In Canada, a man has been ordered to pay $175,000 Canadian dollars (177,757 US$) every month to his ex-wife.
A $175,000 reward, renewed every month, just for divorcing your husband — what an incentive for divorce. Why do our leaders allow laws that bring about the destruction of families? Of course, many feminists would define “family” to include female-lead homes that are without a father, so I suppose they see this as simply replacing one family with another. Surely at least a small number of feminists would be honest enough to admit that children are better off with their father however. And if a child is better off with their father, then giving an incentive to divorce is obviously bad for society. Fortunately, in this case the children were already grown; the youngest is now 17. There is therefore no legitimate need for child support, especially given the ex-wife is now “earning” $175,000 per month. But that did not stop her from asking. How many females have seared their conscience by greed to such an extent that they can show this complete lack of shame? To be fair, perhaps she asked for child support before knowing how much alimony she could take.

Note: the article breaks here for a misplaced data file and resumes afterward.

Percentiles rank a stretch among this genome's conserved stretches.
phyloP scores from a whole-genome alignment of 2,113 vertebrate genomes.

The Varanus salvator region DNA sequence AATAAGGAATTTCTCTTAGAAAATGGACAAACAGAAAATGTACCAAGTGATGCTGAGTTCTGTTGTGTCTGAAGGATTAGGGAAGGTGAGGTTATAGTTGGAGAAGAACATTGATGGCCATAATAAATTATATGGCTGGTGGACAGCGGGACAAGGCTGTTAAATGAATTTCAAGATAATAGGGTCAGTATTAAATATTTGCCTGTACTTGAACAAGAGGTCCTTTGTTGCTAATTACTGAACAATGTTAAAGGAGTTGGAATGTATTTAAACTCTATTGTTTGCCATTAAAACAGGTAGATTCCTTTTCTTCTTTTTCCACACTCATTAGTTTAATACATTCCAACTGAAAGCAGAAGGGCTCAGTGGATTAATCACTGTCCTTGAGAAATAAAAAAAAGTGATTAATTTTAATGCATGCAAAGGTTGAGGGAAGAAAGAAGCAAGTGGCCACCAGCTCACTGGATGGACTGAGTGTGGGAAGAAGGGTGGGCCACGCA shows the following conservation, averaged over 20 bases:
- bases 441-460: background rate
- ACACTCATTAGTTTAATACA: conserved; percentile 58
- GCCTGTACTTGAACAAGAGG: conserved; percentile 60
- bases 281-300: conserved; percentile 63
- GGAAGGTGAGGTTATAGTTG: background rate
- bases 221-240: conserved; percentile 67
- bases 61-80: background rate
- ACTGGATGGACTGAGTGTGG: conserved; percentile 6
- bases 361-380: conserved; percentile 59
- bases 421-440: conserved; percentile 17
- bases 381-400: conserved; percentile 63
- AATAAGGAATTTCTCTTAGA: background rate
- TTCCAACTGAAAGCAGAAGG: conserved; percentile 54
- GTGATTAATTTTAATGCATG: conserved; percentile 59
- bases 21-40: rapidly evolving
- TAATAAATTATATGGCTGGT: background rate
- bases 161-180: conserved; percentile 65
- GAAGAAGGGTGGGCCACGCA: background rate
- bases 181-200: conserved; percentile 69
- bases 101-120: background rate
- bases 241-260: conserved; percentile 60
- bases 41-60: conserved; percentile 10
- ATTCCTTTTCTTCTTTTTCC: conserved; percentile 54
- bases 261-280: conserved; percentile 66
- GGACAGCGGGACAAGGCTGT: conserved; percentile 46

What makes this situation even worse however is that they had an agreement regarding alimony, signed 15 years ago. The female judge chose to ignore it, thus encouraging other females to consider divorcing their husbands too. According to the article linked to above, the judge said:
while the agreement may have seemed fair to Michael McCain when it was signed in 1997, over time it had become “unconscionable.”
Funny, I thought the whole point of a written contract was to guarantee certain conditions and payments, regardless of future events. If I buy a car with a contract that says I will pay $500 per month for five years, then I must pay that amount. If I smash up the car and can no longer drive it, I still have to pay. If the car is stolen, and I therefore no longer have the benefit of the car, I still have to pay. I signed a contract. But, I believe in personal accountability for one’s actions and decisions. The average female may lack this maturity.
The Bible certainly gives some hints in this respect, such as allowing a father or husband to cancel a promise or agreement a woman has given (Numbers 30:1-16). Since females are abandoning their husbands for the state (through welfare, affirmative action, etc.), from one perspective it makes sense that the new “husband”, the state, would think they have the right to cancel her agreements. Of course, the Bible makes no allowance for this perversion; only a father or husband were to have this authority to cancel her agreements.